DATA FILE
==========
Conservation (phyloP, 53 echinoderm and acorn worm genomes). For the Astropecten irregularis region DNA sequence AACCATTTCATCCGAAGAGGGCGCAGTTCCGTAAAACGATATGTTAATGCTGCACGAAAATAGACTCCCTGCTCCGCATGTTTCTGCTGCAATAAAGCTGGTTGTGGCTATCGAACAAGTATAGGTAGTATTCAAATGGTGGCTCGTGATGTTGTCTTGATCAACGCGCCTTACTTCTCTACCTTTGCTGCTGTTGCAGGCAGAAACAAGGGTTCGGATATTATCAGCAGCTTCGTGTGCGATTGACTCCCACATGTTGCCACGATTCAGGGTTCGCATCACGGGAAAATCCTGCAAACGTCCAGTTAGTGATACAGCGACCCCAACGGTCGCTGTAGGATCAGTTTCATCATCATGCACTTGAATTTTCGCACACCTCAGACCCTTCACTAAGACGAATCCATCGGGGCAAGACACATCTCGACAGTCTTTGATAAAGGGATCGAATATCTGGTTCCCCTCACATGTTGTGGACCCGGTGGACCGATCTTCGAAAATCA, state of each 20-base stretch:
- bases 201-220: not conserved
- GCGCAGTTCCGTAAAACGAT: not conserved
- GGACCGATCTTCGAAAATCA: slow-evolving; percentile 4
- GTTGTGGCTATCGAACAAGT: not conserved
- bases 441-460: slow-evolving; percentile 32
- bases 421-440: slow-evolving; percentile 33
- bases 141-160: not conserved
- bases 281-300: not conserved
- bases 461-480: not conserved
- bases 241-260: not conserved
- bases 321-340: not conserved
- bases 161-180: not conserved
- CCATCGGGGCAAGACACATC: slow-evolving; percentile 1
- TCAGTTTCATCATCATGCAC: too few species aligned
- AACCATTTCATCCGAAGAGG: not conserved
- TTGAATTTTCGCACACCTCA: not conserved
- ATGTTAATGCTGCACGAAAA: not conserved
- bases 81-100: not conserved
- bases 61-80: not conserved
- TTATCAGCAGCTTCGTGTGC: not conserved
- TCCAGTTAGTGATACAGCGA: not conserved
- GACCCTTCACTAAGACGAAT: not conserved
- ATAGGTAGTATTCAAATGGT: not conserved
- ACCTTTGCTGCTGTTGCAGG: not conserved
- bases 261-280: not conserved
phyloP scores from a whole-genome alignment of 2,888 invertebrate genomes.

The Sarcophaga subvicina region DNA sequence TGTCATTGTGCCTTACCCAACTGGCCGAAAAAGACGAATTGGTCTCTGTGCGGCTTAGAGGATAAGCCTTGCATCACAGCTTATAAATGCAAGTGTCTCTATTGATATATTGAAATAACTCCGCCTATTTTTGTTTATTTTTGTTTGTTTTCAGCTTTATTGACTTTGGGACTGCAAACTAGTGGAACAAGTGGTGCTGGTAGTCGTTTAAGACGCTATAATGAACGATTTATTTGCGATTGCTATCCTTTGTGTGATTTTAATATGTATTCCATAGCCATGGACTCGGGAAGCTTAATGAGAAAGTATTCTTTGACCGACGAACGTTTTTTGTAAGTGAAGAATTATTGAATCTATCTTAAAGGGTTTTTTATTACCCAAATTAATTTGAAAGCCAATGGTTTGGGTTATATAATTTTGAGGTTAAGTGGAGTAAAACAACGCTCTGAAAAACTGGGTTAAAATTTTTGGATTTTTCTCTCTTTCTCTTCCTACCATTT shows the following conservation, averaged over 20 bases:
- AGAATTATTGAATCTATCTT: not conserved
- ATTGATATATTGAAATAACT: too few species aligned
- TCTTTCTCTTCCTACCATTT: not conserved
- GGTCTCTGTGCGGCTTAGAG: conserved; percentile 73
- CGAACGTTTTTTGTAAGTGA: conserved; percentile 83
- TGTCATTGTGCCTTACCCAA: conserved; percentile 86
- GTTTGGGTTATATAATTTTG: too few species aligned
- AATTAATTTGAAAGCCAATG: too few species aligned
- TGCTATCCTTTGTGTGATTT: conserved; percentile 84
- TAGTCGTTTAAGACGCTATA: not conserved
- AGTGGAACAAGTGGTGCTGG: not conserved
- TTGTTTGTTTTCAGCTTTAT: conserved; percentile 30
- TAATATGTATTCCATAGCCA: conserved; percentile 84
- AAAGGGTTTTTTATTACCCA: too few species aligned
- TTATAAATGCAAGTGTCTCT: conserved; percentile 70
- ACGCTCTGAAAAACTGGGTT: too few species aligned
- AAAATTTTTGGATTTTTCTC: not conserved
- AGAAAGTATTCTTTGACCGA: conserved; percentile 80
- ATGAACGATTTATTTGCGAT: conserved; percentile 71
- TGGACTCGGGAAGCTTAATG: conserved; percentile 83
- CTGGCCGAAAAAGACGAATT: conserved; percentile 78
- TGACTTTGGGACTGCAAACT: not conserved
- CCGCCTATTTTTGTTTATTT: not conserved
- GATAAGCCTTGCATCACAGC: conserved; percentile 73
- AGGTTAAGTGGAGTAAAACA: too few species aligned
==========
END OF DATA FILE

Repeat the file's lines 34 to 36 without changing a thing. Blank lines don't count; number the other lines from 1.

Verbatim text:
- TGTCATTGTGCCTTACCCAA: conserved; percentile 86
- GTTTGGGTTATATAATTTTG: too few species aligned
- AATTAATTTGAAAGCCAATG: too few species aligned